How Are Oscar Nominees Chosen?

Olivia Colman, Mahershala Ali, and Regina King celebrate their Oscar wins at the 91st Annual Academy Awards in 2019.
Olivia Colman, Mahershala Ali, and Regina King celebrate their Oscar wins at the 91st Annual Academy Awards in 2019.
Dan MacMedan/Getty Images

The voting process that determines which movies and moviemakers become Oscar nominees is a long and complicated undertaking that involves more than 8000 voting members and hundreds of eligible films, actors, actresses, directors, cinematographers, editors, composers, and more. To even be eligible for a nomination—let alone win that coveted gold statuette—involves a strict procedure governed by specific guidelines, all tied to the illustrious history of the Academy of Motion Picture Arts and Sciences itself. Here’s a little bit of insight into just how the nominations work, and how they’re chosen.

For all the glitz and glamour the Oscars conjure up, it's actually an accounting firm that makes it happen. The Oscar voting process is managed by an accounting team at PricewaterhouseCoopers, who have handled the duties of mailing out ballots and tabulating the results for more than 80 years. The firm mails the ballots of eligible nominees to members of the Academy in December to reflect the previous eligible year with a due date sometime in January of the next year, then tabulates the votes in a process that takes some 1700 hours.

Becoming a part of the club

To become one of the approximately 8000 voting members of the Academy, you'd better be in the business. Aside from requiring that each member has "achieved distinction in the motion picture arts and sciences" in their respective fields, candidates must also meet quantitative standards. Writers, producers, and directors must have at least two screen credits to their names, while actors must have scripted roles in at least three films. Candidates in the technical branches—like art directors or visual effects supervisors—must be active in their fields for a certain number of years (just how many varies based on the particular area of expertise).

If wannabe Academy members don't have the necessary credentials, they can also find two or more current members to officially sponsor them; their membership is then either approved or denied by an Academy committee and its Board of Governors. But the easiest route to Academy membership is simply to get nominated: Those who were nominated for or won an Oscar the previous year and are not currently a member are automatically considered.

Once inducted into the Academy, an individual can belong to only one branch. Ben Affleck, for example, can only be an Academy member as an actor and not as a director, and Brad Pitt can only belong to the Academy as an actor and not a producer.

Members vote on potential nominees for standard awards that are given to individuals or collective groups in up to 25 categories, yet members from each field may only vote to determine the nominees in their respective field. Directors only vote for Best Director nominees, editors only vote for Best Editing nominees, cinematographers only vote for Best Cinematography nominees, and actors only vote for nominees in each acting category. Yet all voting members are eligible to vote for potential Best Picture nominees.

The nomination formula

The Academy has strict rules that determine what people or films can be nominated. In order to submit a film for nomination, a movie's producer or distributor must sign and submit an Official Screen Credits (OSC) form in early December. That's not just a full list of credits; you need proof that the film meets certain criteria: In order to be eligible, the film must be over 40 minutes in length; must be publicly screened for paid admission in Los Angeles County (with the name of a particular theater where it screened included); and must screen for a qualifying run of at least seven straight days. In addition, the film cannot have its premiere outside of a theatrical run—screening a film for the first time on television or the Internet, for example, renders the film ineligible.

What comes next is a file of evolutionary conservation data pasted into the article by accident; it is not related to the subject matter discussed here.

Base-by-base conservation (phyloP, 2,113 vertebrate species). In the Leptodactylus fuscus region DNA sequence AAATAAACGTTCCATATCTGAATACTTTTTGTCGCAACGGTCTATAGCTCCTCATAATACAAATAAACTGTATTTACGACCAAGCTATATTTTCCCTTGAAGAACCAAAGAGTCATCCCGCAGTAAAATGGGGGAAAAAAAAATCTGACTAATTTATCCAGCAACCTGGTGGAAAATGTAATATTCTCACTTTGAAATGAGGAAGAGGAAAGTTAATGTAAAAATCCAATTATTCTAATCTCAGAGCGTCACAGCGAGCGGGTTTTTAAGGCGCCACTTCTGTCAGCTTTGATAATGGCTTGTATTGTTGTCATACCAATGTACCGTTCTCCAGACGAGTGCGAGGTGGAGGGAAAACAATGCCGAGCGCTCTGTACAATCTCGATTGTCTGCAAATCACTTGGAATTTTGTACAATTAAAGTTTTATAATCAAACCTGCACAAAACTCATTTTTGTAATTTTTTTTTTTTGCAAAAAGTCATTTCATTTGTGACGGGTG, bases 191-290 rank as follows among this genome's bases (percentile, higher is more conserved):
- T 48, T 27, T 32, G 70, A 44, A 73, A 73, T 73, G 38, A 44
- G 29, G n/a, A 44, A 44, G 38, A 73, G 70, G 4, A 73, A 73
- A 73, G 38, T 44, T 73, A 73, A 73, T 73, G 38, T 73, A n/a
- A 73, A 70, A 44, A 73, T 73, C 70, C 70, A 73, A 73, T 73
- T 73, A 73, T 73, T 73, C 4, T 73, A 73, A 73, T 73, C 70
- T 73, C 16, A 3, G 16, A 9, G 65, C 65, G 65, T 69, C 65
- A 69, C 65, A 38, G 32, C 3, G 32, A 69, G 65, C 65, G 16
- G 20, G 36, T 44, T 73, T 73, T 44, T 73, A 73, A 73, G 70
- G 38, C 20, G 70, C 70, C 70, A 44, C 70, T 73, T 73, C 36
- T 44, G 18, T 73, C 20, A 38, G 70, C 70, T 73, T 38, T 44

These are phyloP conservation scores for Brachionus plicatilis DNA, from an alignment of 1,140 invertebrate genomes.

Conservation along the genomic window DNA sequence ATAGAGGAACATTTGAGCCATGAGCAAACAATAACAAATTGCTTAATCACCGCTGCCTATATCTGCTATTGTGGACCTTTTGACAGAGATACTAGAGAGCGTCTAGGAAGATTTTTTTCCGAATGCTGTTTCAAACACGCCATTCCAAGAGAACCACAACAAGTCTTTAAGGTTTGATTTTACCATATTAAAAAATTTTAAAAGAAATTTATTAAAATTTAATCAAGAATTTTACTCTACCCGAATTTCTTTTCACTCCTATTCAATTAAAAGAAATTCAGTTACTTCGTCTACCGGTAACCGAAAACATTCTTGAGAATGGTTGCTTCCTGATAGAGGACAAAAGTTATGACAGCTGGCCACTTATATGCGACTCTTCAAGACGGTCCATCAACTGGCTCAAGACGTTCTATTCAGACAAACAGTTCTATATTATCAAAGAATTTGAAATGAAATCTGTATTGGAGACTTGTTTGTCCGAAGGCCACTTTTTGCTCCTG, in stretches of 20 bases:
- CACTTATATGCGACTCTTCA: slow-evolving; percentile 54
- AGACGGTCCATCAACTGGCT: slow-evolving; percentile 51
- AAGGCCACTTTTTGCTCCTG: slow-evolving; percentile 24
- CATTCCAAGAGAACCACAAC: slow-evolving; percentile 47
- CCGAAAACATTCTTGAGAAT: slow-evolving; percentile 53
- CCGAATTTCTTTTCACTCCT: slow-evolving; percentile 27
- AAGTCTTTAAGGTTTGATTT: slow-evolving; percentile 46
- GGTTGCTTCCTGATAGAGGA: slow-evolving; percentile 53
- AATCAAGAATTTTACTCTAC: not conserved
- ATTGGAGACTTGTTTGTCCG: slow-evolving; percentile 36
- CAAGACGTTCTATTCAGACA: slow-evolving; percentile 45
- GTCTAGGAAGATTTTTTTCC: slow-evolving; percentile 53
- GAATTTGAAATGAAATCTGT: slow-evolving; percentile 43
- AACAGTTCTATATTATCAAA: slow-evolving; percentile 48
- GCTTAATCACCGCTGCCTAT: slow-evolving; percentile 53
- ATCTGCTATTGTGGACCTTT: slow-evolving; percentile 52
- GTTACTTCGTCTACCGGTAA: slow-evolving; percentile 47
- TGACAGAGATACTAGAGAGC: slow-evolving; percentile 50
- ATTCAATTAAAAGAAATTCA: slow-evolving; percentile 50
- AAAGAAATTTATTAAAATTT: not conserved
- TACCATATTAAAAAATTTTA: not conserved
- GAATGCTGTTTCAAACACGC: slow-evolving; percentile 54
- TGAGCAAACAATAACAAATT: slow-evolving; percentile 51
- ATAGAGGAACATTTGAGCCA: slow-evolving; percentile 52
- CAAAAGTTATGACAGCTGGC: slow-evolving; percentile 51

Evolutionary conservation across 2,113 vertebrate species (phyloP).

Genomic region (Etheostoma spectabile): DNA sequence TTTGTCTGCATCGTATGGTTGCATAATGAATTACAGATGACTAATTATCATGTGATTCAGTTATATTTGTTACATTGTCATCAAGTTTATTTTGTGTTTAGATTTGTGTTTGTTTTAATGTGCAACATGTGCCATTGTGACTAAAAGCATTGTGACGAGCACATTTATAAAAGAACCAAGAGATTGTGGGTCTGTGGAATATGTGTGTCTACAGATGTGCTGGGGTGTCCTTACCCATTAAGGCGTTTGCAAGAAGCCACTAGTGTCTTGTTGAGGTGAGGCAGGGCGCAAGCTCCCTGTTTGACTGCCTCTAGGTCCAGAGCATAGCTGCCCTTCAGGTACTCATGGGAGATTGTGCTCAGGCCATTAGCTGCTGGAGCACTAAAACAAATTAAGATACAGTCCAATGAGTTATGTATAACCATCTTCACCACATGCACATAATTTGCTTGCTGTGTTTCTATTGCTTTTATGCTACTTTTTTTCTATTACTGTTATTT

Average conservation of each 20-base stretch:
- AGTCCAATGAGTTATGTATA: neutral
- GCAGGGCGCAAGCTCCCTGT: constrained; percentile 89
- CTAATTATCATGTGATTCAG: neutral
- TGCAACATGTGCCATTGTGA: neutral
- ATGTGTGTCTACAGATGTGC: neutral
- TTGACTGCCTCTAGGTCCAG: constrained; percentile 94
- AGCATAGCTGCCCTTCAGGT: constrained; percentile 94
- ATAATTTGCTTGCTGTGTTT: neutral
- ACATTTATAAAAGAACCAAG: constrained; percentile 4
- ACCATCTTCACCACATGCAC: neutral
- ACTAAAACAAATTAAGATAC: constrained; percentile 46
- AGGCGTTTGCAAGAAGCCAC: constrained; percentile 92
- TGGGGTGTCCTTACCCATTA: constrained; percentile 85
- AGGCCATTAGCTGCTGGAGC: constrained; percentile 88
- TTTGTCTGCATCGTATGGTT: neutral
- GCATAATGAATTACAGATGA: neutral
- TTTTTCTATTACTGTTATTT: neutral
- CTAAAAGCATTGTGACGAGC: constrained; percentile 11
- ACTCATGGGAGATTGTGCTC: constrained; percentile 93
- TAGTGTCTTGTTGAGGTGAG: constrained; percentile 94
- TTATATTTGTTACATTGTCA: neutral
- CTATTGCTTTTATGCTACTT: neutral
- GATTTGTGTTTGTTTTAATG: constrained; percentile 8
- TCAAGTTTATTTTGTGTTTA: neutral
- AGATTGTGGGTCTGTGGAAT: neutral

Then, the ballots are sent out. Voting members are allowed to choose up to five nominees, ranked in order of preference. According to Entertainment Weekly, "The Academy instructs voters to 'follow their hearts' because the voting process doesn’t penalize for picking eccentric choices ... Also, listing the same person or film twice doesn’t help their cause—in fact, it actually diminishes the chance that the voter’s ballot will be counted at all."

Once members send back their ballots, PricewaterhouseCoopers begins the process of crunching the numbers. Specifically, they're looking for the magic number—the amount of votes in each category that automatically turns a potential nominee into an official nominee. To determine the magic number, PwC takes the total number of ballots received for a particular category and divides it by the total possible nominees plus one. An easy example is to take 600 potential ballots for the Best Actor category, divide that by six (five possible nominees plus one), thus making the magic number for the category 100 ballots to become an official nominee.

The counting—which is still done by hand—starts based on a voter’s first choice selection until someone reaches the magic number. Say Adam Driver reaches the magic number first for his performance in Marriage Story: the ballots that named him as a first choice are then all set aside, and there are now four spots left for the Best Actor category. The actor with the fewest first-place votes is automatically knocked out, and those ballots are redistributed based on the voters' second place choices (though the actors still in the running retain their calculated votes from the first round). The counting continues, and actors or different categories rack up redistributed votes until all five spots are filled. According to Entertainment Weekly, "if a ballot runs out of selections, that ballot is voided and is no longer in play, which is why it’s important for voters to list five different nominees." (The magic number drops as ballots are voided, by the way.) The process is ballooned for the Best Picture category, which can have up to 10 nominees and no less than five.

Deciding the winners is much simpler: After the nominees are decided, the whole Academy gets to vote on each category. Each member gets one vote per category—though they're discouraged from voting in categories they don't fully understand or categories in which they haven't seen all the nominated films—and the film or actor with the most votes wins. That process takes PwC just three days.